As we’ve shared often, the cryptocurrency Bitcoin, with backers ranging from venture capitalists to drug traffickers, continues its misfortune of being regularly associated with events that aren’t reassuring to a group important to Bitcoin’s longterm success: small businesses.*
A week of not so good ‘good sounding’ news for Bitcoin
Sort of good-sounding news for Bitcoin: The Commodity Futures Trading Commission (CFTC) announced on Thursday (9.17.2015) that Bitcoin is officially a commodity, just like crude, oil and wheat.
The bad news for Bitcoin: By this action, the CFTC asserts its authority to provide oversight of the trading of cryptocurrency futures and options, which will now be subject to the agency’s regulations. The CFTC is bringing dealings in Bitcoin, long prized for its anonymity, into the light. Of course, this will add to the cost of Bitcoin transactions and likely lead to further regulations from a wide variety of fronts.
Sort of good-sounding news for Bitcoin: Along with VCs doubling down on their earlier investments in Bitcoin, big brand banks and global corporations are kicking the tires of block chain, the distributed database cryptography that provides bitcoin transactions a high level of security.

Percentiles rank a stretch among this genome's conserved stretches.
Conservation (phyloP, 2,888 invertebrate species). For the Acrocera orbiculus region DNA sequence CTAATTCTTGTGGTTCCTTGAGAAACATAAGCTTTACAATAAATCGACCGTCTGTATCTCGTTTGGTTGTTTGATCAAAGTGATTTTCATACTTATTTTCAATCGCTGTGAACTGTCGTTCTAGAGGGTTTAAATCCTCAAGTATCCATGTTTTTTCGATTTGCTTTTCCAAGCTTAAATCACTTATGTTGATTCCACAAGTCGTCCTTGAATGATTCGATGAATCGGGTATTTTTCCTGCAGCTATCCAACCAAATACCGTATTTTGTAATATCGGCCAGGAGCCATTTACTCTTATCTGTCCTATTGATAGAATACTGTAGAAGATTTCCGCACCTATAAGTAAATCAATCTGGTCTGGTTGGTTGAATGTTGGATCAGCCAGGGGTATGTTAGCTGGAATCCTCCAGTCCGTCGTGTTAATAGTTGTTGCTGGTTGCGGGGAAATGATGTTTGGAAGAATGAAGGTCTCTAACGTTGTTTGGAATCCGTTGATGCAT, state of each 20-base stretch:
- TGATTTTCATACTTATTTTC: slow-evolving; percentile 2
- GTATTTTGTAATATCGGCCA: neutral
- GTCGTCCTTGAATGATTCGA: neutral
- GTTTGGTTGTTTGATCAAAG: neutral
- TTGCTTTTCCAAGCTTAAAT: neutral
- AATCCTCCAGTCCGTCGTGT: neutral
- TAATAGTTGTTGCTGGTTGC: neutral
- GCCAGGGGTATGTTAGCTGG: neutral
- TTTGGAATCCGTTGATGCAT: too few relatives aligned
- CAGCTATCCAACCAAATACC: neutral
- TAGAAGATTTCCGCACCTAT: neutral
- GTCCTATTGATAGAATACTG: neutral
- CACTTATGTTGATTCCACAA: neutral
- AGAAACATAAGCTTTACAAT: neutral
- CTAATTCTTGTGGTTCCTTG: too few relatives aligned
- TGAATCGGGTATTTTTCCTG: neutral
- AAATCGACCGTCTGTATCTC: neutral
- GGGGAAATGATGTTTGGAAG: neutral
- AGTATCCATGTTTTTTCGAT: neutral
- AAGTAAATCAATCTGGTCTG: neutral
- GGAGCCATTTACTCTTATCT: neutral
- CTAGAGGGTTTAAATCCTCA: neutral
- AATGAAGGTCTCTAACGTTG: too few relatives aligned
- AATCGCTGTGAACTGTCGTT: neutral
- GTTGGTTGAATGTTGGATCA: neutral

The bad news for Bitcoin: Documents filed September 15 in federal court in Atlanta revealed that Atlanta’s Bitpay Inc. got hacked for more than $1.8 million in bitcoins. All it took was a little social engineering to keep the transaction from being subject to anything related to block chain.
Bottom line: A virtual currency is likely in our future but will it be branded Bitcoin? If the CFO and CEO of a major Bitcoin company can’t keep $1.8 million from being stolen (and the company’s insurance company has turned downed its claim), will regular small business owners be convinced their Bitcoins are secure?
The answer is obvious. Small businesses that are transaction-oriented (retailers, especially those with online e-commerce channels) are the types of businesses that would be the early adopters of legitimate Bitcoin usage. While lowering transaction fees is the leading reason Bitcoin backers typically give for merchant adoption, the hidden costs of valuation swings and the handling of charge-backs, can quickly offset any transaction costs lowered. Add to that the fear of hacking and the challenge facing Bitcoin is staggering. Most likely scenario: A more regulated (translation: less risky) form of digital currency evolves that provides the security legitimate business owner seek.
*This paper (PDF) issued by the Federal Reserve Bank of Boston outlines many of the hurdles Bitcoin faces in its efforts to gain main stream adoption.